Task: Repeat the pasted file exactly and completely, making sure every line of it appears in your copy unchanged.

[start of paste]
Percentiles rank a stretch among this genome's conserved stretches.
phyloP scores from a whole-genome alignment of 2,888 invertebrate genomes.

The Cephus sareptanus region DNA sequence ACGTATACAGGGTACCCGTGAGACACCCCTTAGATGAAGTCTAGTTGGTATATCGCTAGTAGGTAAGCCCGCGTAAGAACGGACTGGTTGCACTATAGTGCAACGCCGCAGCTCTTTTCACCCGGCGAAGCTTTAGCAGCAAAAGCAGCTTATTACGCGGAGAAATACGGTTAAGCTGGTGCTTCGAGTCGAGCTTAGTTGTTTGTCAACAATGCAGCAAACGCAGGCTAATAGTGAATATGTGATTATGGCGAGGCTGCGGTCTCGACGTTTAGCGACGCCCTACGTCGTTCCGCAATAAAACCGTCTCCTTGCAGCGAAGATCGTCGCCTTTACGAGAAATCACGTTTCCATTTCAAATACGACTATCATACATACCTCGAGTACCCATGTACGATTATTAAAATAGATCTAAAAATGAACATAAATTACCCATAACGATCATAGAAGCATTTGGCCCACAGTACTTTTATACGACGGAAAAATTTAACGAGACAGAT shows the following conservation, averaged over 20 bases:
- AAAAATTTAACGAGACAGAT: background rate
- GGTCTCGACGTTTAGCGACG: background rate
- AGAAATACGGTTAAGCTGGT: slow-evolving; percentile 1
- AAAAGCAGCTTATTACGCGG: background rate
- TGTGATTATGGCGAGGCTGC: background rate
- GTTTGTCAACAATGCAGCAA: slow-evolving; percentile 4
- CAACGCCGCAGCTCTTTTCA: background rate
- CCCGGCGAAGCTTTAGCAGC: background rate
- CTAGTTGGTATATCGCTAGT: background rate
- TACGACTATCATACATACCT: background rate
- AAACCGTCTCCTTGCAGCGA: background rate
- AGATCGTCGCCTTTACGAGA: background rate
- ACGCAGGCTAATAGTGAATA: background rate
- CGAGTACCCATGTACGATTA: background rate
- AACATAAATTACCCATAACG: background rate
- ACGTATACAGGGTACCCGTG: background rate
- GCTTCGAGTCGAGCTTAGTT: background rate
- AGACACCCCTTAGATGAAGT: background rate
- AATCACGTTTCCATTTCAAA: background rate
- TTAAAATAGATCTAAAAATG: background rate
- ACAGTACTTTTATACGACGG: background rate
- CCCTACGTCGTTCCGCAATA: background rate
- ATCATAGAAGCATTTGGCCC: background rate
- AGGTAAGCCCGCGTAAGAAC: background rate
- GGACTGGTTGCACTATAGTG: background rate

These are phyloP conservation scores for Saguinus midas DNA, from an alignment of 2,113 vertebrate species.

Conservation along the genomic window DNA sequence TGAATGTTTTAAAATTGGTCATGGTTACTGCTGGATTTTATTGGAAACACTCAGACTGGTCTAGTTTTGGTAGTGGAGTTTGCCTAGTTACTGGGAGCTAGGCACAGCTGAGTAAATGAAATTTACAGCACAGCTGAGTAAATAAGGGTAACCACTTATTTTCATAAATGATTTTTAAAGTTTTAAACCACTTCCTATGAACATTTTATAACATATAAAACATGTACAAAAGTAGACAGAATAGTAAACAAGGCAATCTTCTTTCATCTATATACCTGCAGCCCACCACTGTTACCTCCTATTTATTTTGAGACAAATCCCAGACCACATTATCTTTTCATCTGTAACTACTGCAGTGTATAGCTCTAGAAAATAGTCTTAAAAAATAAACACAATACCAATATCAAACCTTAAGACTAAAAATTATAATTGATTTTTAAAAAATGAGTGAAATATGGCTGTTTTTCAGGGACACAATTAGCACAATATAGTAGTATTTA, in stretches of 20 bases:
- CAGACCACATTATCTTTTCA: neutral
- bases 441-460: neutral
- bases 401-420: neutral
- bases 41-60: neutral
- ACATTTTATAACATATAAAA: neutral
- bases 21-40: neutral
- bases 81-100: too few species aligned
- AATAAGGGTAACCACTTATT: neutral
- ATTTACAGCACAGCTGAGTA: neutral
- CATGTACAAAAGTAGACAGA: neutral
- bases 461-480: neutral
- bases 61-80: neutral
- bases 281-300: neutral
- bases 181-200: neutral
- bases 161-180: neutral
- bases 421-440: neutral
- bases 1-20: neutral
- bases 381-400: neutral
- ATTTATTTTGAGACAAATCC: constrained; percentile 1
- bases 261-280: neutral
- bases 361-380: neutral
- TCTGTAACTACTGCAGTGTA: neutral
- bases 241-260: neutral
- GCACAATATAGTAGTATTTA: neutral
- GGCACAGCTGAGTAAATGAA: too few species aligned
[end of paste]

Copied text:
Percentiles rank a stretch among this genome's conserved stretches.
phyloP scores from a whole-genome alignment of 2,888 invertebrate genomes.

The Cephus sareptanus region DNA sequence ACGTATACAGGGTACCCGTGAGACACCCCTTAGATGAAGTCTAGTTGGTATATCGCTAGTAGGTAAGCCCGCGTAAGAACGGACTGGTTGCACTATAGTGCAACGCCGCAGCTCTTTTCACCCGGCGAAGCTTTAGCAGCAAAAGCAGCTTATTACGCGGAGAAATACGGTTAAGCTGGTGCTTCGAGTCGAGCTTAGTTGTTTGTCAACAATGCAGCAAACGCAGGCTAATAGTGAATATGTGATTATGGCGAGGCTGCGGTCTCGACGTTTAGCGACGCCCTACGTCGTTCCGCAATAAAACCGTCTCCTTGCAGCGAAGATCGTCGCCTTTACGAGAAATCACGTTTCCATTTCAAATACGACTATCATACATACCTCGAGTACCCATGTACGATTATTAAAATAGATCTAAAAATGAACATAAATTACCCATAACGATCATAGAAGCATTTGGCCCACAGTACTTTTATACGACGGAAAAATTTAACGAGACAGAT shows the following conservation, averaged over 20 bases:
- AAAAATTTAACGAGACAGAT: background rate
- GGTCTCGACGTTTAGCGACG: background rate
- AGAAATACGGTTAAGCTGGT: slow-evolving; percentile 1
- AAAAGCAGCTTATTACGCGG: background rate
- TGTGATTATGGCGAGGCTGC: background rate
- GTTTGTCAACAATGCAGCAA: slow-evolving; percentile 4
- CAACGCCGCAGCTCTTTTCA: background rate
- CCCGGCGAAGCTTTAGCAGC: background rate
- CTAGTTGGTATATCGCTAGT: background rate
- TACGACTATCATACATACCT: background rate
- AAACCGTCTCCTTGCAGCGA: background rate
- AGATCGTCGCCTTTACGAGA: background rate
- ACGCAGGCTAATAGTGAATA: background rate
- CGAGTACCCATGTACGATTA: background rate
- AACATAAATTACCCATAACG: background rate
- ACGTATACAGGGTACCCGTG: background rate
- GCTTCGAGTCGAGCTTAGTT: background rate
- AGACACCCCTTAGATGAAGT: background rate
- AATCACGTTTCCATTTCAAA: background rate
- TTAAAATAGATCTAAAAATG: background rate
- ACAGTACTTTTATACGACGG: background rate
- CCCTACGTCGTTCCGCAATA: background rate
- ATCATAGAAGCATTTGGCCC: background rate
- AGGTAAGCCCGCGTAAGAAC: background rate
- GGACTGGTTGCACTATAGTG: background rate

These are phyloP conservation scores for Saguinus midas DNA, from an alignment of 2,113 vertebrate species.

Conservation along the genomic window DNA sequence TGAATGTTTTAAAATTGGTCATGGTTACTGCTGGATTTTATTGGAAACACTCAGACTGGTCTAGTTTTGGTAGTGGAGTTTGCCTAGTTACTGGGAGCTAGGCACAGCTGAGTAAATGAAATTTACAGCACAGCTGAGTAAATAAGGGTAACCACTTATTTTCATAAATGATTTTTAAAGTTTTAAACCACTTCCTATGAACATTTTATAACATATAAAACATGTACAAAAGTAGACAGAATAGTAAACAAGGCAATCTTCTTTCATCTATATACCTGCAGCCCACCACTGTTACCTCCTATTTATTTTGAGACAAATCCCAGACCACATTATCTTTTCATCTGTAACTACTGCAGTGTATAGCTCTAGAAAATAGTCTTAAAAAATAAACACAATACCAATATCAAACCTTAAGACTAAAAATTATAATTGATTTTTAAAAAATGAGTGAAATATGGCTGTTTTTCAGGGACACAATTAGCACAATATAGTAGTATTTA, in stretches of 20 bases:
- CAGACCACATTATCTTTTCA: neutral
- bases 441-460: neutral
- bases 401-420: neutral
- bases 41-60: neutral
- ACATTTTATAACATATAAAA: neutral
- bases 21-40: neutral
- bases 81-100: too few species aligned
- AATAAGGGTAACCACTTATT: neutral
- ATTTACAGCACAGCTGAGTA: neutral
- CATGTACAAAAGTAGACAGA: neutral
- bases 461-480: neutral
- bases 61-80: neutral
- bases 281-300: neutral
- bases 181-200: neutral
- bases 161-180: neutral
- bases 421-440: neutral
- bases 1-20: neutral
- bases 381-400: neutral
- ATTTATTTTGAGACAAATCC: constrained; percentile 1
- bases 261-280: neutral
- bases 361-380: neutral
- TCTGTAACTACTGCAGTGTA: neutral
- bases 241-260: neutral
- GCACAATATAGTAGTATTTA: neutral
- GGCACAGCTGAGTAAATGAA: too few species aligned